Keks is the word for a light fruit cake which is baked in a loaf tin or more often in a long narrow rectangular tin.
I am not sure how or when the word keks came into the Polish language but I am certain it comes from the English word “cakes” – however the word keks is singular in Polish and means cake, and the plural is keksy which is cakes.
Keks are make with bakalie, which is usually translated as dried fruits – however it has more varied fruits than the English version of dried grapes (raisins, sultanas, currants) and mixed peel and can include: apricots, dates, figs, prunes and nuts.
Keks – using fruit mincemeat
At Christmas time I make English fruit mincemeat using the recipe from Delia Smith but without the chopped nuts.
If I have any mincemeat left over after the Christmas period I make a fruit loaf which which is very much a keks.
This is my second version of a keks with mincemeat.
- 150 butter
- 150g dark brown sugar
- Grated zest of an orange
- Grated zest of a lemon
- 3 eggs
- 450g jar of mincemeat (exact amount is not critical)
- 175g mixture of sultanas, raisins, currants & mixed peel
- 50g of chopped walnuts
- 225g spelt flour
- 3 level teaspoons of baking powder
- Preheat the oven to GM3 – 160ºC
- Prepare the long loaf tin by greasing it and lining the long sides using one piece of greaseproof paper.
- Lightly cream the butter and sugar.
- Add the grated zest of the lemon and the orange.
- Beat in the eggs, one by one.
- Stir in the mincemeat, the dried fruits and walnuts until it is an even consistency – a wooden spoon is good for this.
- Mix the spelt flour with the baking powder.
- Stir in the flour mixture.
- Spoon the mixture into the tin and smooth the top.
- Bake for around 60 minutes – check after 50 minutes and cover the top if necessary to prevent burning.
- Leave to cool in the tin before turning it out.
Served here on hand painted Paragon octagonal tea plates.
Rogaliki – Crescent Rolls
Rogaliki means little horns and these rolls are made into a crescent shape which look like horns.
This amount of dough makes 16 rolls and you will need 2 greased baking sheets.
Many Polish yeast recipes make a rozczyn – a leaven in the form of a batter or starter to begin with – I have liked using this method very much.
Older Polish recipes use fresh yeast. I tend to use dried yeast and had very good results. I like using the little measured out sealed packets of dried yeast, which are sufficient for up to 500g of flour and are equivalent to 25g of fresh yeast.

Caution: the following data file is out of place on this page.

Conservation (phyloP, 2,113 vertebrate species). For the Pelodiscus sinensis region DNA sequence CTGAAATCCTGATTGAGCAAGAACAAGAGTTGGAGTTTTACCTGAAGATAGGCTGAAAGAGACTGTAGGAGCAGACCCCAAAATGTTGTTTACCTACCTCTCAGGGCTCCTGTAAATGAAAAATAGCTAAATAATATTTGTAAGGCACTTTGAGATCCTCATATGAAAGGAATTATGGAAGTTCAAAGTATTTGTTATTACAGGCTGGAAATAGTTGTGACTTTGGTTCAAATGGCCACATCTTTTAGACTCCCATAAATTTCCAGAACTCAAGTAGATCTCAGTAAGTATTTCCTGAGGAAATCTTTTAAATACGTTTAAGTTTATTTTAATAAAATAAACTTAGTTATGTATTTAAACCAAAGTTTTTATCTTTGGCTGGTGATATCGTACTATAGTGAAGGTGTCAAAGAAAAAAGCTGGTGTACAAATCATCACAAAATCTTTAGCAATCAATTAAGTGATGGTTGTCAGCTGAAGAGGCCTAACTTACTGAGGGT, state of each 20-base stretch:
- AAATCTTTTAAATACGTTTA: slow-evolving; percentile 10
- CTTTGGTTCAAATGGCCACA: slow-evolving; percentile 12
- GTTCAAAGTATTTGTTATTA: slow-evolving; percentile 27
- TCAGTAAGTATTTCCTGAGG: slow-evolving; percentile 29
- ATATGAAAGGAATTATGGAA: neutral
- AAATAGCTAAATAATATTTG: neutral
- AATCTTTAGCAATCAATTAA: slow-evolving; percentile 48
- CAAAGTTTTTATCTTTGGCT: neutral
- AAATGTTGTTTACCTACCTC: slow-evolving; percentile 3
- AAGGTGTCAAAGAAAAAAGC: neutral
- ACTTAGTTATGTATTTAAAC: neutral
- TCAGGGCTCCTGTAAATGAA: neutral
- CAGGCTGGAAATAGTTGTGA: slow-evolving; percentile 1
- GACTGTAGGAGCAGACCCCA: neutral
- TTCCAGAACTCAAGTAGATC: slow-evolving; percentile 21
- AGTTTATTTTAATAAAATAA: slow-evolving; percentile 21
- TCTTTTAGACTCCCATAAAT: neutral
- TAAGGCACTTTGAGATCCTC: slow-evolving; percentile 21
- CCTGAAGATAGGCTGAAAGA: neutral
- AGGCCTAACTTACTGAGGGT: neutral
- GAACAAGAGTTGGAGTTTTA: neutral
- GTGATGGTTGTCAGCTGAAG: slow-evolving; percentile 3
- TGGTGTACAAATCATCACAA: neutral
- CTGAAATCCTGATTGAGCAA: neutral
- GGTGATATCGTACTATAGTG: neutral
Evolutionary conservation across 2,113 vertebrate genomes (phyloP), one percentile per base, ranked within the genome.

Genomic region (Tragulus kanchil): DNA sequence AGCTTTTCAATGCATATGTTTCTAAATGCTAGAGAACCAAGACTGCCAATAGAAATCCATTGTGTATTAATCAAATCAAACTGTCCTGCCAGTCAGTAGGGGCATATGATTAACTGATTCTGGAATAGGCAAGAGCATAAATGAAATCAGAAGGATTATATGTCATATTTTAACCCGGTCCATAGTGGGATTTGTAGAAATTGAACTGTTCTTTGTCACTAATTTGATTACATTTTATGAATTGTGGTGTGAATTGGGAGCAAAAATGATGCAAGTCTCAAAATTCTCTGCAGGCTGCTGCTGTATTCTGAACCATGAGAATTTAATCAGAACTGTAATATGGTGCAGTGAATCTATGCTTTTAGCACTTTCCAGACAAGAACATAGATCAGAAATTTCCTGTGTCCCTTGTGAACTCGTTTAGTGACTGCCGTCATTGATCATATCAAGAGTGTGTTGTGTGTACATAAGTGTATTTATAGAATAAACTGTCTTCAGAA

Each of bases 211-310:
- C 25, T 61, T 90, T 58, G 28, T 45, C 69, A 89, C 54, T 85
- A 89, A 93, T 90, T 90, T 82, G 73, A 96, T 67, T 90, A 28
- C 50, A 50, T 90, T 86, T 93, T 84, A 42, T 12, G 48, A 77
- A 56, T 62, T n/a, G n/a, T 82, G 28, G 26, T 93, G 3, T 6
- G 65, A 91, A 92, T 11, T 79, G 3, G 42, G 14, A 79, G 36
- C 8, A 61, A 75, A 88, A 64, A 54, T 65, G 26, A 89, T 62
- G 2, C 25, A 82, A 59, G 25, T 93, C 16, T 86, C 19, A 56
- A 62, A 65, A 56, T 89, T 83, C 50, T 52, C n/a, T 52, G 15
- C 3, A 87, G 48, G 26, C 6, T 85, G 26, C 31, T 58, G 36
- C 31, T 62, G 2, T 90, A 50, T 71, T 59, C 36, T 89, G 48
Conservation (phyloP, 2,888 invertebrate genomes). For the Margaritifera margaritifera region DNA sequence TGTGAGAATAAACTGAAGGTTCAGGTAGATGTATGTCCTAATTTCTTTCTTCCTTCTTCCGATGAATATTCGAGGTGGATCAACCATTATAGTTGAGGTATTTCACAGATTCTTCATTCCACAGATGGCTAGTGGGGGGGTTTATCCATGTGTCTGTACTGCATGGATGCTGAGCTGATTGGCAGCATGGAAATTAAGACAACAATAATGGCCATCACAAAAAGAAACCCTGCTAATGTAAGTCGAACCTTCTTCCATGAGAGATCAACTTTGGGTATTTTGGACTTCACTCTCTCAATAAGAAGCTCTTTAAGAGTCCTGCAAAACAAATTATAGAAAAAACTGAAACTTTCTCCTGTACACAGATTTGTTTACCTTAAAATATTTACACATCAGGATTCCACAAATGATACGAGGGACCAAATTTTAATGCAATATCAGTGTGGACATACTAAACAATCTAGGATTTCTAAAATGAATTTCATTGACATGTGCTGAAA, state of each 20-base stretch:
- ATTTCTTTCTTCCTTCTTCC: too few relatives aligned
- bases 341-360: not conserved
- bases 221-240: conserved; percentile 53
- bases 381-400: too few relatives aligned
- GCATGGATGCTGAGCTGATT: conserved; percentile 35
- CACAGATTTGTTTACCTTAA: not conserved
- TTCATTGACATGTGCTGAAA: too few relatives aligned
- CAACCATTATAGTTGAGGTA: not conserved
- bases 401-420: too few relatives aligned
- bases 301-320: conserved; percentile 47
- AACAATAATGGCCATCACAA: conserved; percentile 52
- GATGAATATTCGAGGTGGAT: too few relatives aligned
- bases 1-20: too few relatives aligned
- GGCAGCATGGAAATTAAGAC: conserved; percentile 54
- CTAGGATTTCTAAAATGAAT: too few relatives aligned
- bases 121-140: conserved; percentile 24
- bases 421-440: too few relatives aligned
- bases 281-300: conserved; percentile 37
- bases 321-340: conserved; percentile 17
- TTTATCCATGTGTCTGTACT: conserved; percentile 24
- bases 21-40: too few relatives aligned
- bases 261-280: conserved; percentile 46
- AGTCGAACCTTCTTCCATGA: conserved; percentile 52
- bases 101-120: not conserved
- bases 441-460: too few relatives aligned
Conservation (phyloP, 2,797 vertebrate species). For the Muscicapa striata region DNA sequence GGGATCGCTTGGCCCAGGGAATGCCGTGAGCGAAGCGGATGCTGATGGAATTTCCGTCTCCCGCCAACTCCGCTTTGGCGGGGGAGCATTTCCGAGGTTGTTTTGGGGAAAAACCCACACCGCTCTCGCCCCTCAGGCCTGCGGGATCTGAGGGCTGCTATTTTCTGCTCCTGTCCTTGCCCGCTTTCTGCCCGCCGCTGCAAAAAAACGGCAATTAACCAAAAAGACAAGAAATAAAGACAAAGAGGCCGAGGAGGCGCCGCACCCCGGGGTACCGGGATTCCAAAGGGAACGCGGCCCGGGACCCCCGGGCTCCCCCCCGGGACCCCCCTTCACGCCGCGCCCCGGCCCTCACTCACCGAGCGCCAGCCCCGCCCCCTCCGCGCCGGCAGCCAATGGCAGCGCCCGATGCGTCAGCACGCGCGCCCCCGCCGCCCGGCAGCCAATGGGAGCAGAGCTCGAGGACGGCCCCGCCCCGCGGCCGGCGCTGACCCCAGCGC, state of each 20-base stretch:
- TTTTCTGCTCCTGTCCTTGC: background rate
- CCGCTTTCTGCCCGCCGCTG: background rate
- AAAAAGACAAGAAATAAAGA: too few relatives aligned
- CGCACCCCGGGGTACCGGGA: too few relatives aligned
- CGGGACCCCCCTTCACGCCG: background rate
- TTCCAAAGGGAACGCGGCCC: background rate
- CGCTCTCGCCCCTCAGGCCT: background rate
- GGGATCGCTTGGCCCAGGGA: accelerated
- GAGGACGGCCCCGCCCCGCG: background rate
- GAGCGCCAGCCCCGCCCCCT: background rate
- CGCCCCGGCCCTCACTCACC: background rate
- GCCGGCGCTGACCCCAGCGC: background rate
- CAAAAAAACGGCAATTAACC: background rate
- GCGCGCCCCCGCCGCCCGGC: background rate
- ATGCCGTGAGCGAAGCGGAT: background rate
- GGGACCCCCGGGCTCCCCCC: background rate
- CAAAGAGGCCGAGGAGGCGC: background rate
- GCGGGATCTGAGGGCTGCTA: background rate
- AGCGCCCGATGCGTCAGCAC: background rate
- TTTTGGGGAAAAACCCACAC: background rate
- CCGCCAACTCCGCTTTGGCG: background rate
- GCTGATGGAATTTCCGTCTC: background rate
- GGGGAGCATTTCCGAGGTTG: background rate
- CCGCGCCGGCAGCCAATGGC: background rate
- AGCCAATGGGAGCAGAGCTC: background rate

I have two earlier post:
Bułeczki – bread rolls
Here I made a bread roll version of rogaliki.
Kołaczyki – little wheels
Here I made a Basic sweet yeast dough – version 2.
Now this could be Basic sweet yeast dough version 3 – I keep refining the recipe and this now has to be the very best yet!
Leaven – Starter
- 150g plain flour
- 200ml warm milk
- 4 tablespoons of granulated sugar
- 1 pkt of dried yeast (= 1 tablespoon)
Rest of Ingredients
- 300g plain flour
- 100g butter
- 2 yolks
- a little more milk might be needed
- Egg white to glaze
- Icing sugar to dust
- Mix the yeast and sugar into the hand hot milk.
- Put the 150g of flour into a bowl and mix in the milk mixture until it is like double cream.
- Cover the bowl and leave it to rise.
- Rub the butter into the 300g of flour until it is like breadcrumbs.
- Add the egg yolks and the yeast starter.
- Mix till you get a soft dough – you might need to add a tablespoon or so of milk – depends on the flour.
- Knead the dough till you have a nice smooth ball.
- Leave in a bowl, covered, to rise and double in size.
- Pre-heat the oven to GM 4 – 180°C
- Grease two baking sheets.
- Knead the risen dough lightly for a few minutes.
- Divide the dough into two.
- Roll the dough out to make a circle/oval.
- With a knife or pizza cutter divide the dough into 8 (nearly) triangles.
- Place a teaspoon of filling at the fat end.
- Roll up the triangle from the fat end to get the horn shape.
- You can curve it slightly.
- Place them on a baking sheet – as far apart as possible.
- Brush the tops with egg white.
- Cover loosely and leave for about 15 minutes.
- Bake for around 14 – 15 minutes.
- Leave to cool slightly and then dust with icing sugar.
The tiered cake stand is by Laura Ashley & the tea plates are Las Palmas by Aynsley from the 1960s.
You can use half plain flour & half spelt flour – this also gives good results.
You can use a whole range of fillings with the easiest to prepare being jam (though sometimes this is the hardest to keep in the pastry!). Traditional Poppy seed mix and sweet cheese mix as in many of my previous posts are often used.
Here are just a few new ones ….
- Make some very strong Earl Grey tea.
- Chop up around 200g of pitted prunes.
- Place the prunes into a bowl and cover with the warm tea.
- Leave for a few hours to plump up the prunes.
- Add the grated rind of a lemon.
- Simmer the prunes gently.
- Keep stirring & heating to drive off the any liquid – you want a thick pulp.
- Leave to go cold completely before using.
- Grind 100g of chopped walnuts.
- Add the nuts to around 3 tablespoons of apricot jam.
- Mix well together.
Ground Almond Filling
- 100g of ground almond.
- Add the nuts to around 3 tablespoons of apricot jam.
- Mix well together
- Chop 200g of dried dates.
- Place in a small saucepan and cover with water – you can add a little lemon juice as well.
- Heat gently and stir.
- Cook until you have a soft pulp.
….. and of course you can try many more ……